In light of so many recent suicides.

Thank you Beverly Rice for this wonderful information.

Depression is not a normal part of aging…
Did you know that in the US the rate of suicide for persons 65 and older has increased dramatically over the last 20 years. While adults over the age of 65 account for about 13% of the US population, they account for 20% of all suicide deaths. Older men die by suicide at a rate more than seven times higher than older women.
Suicide attempts among this population are more likely to be fatal due to several factors. Older people tend to be frailer, more isolated, and so, less likely to be rescued; more likely to have a plan and be more determined than younger adults. Firearms are the most common means (67%), followed by poisoning (14%) and suffocation (12%).
Most important risk factors include these among others:

Chronic pain, life threatening illness, cognitive decline
Loss of spouse, loved one or pet (grief)
Physical, social, emotional isolation
Inability to live alone, loss of mobility
Depression/feelings of hopelessness
Alcohol abuse/dependence
Financial difficulty

Family members and professionals need to be alert to any changes in behavior of the older adult. Many family members see depression as a normal part of aging. Sleep problems, either sleeping too much or too little, eating problems, or other signs of depression should be taken seriously. Older adults should be encouraged to discuss problems with their medical provider and/or mental health professional.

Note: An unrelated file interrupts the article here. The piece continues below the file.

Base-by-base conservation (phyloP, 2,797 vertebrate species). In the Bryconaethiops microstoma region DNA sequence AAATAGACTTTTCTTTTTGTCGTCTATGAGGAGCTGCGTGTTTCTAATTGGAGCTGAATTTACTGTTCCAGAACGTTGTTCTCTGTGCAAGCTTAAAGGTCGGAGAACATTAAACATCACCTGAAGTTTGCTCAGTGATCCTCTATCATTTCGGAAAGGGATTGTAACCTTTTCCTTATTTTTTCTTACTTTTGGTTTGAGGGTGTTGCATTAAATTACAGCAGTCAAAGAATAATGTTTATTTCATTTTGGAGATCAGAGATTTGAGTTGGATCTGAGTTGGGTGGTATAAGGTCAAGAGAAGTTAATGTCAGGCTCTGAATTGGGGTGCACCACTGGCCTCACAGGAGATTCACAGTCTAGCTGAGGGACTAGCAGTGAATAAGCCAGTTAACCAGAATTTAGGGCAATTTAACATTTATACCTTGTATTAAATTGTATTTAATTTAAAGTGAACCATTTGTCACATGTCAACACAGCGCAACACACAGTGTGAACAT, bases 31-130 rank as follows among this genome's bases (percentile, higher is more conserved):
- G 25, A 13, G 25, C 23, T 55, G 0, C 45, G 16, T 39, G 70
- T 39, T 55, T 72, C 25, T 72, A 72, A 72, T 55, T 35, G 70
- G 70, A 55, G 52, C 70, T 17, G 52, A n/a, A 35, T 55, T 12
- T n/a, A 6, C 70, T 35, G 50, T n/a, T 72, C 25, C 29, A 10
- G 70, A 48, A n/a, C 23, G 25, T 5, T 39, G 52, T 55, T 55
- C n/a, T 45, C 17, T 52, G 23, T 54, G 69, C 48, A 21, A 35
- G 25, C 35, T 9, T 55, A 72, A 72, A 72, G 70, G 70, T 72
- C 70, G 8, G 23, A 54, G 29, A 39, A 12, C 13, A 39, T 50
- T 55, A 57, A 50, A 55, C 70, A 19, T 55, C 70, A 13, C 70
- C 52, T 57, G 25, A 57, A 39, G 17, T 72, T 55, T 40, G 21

The Center for Elderly Suicide Prevention and Grief Related Services through the Institute on Aging operates the only accredited crisis line in the country for people aged 60 years and older and adults living with disabilities. 24-hour toll-free The Friendship Line provides;

Active suicide prevention
Emotional support
Elder abuse prevention and counseling
Well-being checks
Grief support
Information and referrals
They also make on-going outreach calls to lonely older adults.

If you or someone you know are in danger of harming yourself get help immediately by calling 911, going to the nearest emergency room, or calling a family member or friend to help.
Or call

The 24-hour National Suicide Prevention Lifeline: 1-800-273-TALK (1-800-273-8255) or 1-800-799-4TTY (1-800-799-4889)
The 24hr. Friendship Line: 1-800-971-0016

OLDER AMERICANS BEHAVIORAL HEALTH: Issue brief 4: Preventing Suicide in Older Adults
www.samhsa.gov
OLDER AMERICANS BEHAVIORAL HEALTH: Issue brief 4: Preventing Suicide in Older Adults
www.samhsa.gov
INSTITUTE OF AGING: https://www.ioaging.org/services/all-inclusive-health-care/friendship-line

Beverly Rice, MSW, LCSW

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